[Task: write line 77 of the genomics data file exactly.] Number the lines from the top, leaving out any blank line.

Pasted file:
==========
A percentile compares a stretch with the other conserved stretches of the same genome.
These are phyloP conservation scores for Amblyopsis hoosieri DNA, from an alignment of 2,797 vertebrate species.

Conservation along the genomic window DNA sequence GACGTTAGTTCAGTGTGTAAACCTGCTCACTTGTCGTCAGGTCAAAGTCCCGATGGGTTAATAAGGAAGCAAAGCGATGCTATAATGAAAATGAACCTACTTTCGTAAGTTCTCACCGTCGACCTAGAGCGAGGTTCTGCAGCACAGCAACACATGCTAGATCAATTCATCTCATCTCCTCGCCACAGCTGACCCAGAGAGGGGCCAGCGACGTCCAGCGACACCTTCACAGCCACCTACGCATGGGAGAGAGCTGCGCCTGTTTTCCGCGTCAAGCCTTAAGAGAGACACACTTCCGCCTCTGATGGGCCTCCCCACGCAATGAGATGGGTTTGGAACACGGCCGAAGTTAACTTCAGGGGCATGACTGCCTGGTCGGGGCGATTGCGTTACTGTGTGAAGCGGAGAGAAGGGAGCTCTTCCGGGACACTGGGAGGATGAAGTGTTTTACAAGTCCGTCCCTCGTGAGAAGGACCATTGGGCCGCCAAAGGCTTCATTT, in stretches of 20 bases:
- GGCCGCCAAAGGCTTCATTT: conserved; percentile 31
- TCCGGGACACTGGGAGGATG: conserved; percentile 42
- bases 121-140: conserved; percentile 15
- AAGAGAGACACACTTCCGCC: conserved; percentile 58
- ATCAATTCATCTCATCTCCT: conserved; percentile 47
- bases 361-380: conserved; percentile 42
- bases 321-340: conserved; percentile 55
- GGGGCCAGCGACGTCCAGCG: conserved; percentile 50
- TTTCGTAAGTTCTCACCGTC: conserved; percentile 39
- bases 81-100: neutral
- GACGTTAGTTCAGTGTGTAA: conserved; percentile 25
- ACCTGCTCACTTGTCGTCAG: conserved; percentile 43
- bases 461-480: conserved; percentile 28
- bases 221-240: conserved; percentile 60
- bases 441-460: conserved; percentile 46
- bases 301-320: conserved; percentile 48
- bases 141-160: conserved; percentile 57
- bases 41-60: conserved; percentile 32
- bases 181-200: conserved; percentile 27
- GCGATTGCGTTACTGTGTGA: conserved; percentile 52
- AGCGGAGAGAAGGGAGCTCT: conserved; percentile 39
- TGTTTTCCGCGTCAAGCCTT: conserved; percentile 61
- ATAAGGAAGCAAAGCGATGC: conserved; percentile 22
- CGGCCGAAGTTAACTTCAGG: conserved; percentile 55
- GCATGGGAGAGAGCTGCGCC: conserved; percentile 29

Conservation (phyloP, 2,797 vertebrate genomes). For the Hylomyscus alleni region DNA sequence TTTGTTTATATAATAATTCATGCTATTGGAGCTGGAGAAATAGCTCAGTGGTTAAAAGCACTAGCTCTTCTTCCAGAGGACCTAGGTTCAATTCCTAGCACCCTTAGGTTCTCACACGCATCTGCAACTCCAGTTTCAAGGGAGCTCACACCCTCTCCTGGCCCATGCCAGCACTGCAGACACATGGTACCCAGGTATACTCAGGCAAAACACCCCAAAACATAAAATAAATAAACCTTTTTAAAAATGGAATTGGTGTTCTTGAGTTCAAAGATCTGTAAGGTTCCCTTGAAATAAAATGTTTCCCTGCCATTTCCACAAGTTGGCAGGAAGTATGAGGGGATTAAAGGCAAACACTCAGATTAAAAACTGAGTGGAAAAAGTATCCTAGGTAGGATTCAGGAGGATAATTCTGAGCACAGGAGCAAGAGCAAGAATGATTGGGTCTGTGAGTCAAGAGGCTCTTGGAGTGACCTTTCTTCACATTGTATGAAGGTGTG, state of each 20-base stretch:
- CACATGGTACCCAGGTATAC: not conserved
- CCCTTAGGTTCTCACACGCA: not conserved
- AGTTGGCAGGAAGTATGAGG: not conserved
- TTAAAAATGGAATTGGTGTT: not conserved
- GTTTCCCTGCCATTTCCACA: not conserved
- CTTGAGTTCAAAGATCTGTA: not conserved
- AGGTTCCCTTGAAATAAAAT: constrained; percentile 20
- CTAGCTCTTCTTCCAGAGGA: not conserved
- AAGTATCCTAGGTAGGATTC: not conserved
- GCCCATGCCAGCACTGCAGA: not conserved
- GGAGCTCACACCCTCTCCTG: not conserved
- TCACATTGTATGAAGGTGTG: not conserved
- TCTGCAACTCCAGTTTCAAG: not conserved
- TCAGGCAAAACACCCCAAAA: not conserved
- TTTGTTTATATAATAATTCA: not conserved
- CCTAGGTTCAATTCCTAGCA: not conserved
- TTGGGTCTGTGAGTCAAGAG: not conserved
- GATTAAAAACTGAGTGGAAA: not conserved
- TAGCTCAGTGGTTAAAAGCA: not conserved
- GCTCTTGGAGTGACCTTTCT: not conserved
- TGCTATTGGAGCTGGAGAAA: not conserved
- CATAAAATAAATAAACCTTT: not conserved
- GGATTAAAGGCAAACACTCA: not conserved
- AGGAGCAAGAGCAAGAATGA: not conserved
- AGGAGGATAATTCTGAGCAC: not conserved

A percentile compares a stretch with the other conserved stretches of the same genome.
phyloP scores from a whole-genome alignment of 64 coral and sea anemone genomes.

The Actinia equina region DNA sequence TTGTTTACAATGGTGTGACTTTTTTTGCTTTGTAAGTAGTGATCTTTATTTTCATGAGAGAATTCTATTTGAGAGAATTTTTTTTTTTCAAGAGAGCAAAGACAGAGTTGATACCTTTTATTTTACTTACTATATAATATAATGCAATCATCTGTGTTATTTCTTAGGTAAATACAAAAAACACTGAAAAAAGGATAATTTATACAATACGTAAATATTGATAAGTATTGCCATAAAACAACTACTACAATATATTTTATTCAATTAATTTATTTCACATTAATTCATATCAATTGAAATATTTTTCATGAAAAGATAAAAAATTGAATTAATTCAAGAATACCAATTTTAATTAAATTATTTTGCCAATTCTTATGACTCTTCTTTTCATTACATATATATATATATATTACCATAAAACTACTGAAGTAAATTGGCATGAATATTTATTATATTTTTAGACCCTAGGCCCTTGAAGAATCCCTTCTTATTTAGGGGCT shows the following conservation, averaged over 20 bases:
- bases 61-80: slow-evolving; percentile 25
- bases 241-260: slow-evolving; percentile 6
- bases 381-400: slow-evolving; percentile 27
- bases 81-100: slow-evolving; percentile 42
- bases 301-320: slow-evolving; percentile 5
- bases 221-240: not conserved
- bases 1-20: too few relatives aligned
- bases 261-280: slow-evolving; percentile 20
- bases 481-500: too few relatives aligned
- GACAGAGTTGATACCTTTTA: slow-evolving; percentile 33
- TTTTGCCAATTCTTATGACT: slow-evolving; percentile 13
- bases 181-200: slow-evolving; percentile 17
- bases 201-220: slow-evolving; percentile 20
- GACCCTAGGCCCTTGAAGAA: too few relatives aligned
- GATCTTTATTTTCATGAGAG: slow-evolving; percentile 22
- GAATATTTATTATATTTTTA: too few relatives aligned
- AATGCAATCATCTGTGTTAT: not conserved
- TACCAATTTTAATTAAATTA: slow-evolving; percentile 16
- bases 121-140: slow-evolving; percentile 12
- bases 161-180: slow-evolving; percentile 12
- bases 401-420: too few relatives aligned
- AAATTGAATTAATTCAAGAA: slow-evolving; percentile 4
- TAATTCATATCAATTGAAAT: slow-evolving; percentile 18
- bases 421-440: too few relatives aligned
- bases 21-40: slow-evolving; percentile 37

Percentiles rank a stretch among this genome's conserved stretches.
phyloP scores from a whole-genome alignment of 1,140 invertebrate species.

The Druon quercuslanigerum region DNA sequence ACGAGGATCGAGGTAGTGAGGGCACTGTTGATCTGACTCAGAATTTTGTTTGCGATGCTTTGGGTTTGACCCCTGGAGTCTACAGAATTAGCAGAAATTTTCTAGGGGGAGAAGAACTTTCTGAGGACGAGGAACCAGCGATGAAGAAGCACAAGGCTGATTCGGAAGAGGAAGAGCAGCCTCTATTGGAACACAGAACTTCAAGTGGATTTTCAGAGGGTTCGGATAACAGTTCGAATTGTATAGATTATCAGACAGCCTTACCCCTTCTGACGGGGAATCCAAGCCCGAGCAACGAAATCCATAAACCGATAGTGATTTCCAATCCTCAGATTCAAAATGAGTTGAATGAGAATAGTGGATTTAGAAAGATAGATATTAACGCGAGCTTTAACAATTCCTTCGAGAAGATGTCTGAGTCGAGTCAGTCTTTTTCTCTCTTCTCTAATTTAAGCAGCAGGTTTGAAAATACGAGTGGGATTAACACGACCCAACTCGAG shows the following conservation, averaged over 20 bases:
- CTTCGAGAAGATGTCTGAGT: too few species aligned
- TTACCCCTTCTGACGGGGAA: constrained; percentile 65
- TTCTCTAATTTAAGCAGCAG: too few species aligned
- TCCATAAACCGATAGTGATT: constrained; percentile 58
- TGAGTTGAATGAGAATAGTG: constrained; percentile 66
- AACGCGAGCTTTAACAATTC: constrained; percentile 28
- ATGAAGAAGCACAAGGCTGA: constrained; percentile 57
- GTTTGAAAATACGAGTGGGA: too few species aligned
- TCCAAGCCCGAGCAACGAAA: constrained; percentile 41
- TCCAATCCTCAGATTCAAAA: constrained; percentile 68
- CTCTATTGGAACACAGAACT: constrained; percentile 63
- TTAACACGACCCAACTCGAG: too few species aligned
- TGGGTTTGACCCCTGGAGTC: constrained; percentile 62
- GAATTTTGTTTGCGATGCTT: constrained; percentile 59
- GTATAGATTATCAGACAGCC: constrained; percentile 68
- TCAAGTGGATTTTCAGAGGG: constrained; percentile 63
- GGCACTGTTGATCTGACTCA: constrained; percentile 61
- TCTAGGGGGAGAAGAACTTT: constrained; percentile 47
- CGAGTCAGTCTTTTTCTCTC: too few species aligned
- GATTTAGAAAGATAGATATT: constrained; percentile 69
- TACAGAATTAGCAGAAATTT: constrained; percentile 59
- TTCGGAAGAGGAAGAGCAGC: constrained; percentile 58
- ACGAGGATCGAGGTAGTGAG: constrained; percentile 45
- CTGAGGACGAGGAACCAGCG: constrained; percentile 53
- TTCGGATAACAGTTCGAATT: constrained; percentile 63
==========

- bases 161-180: slow-evolving; percentile 12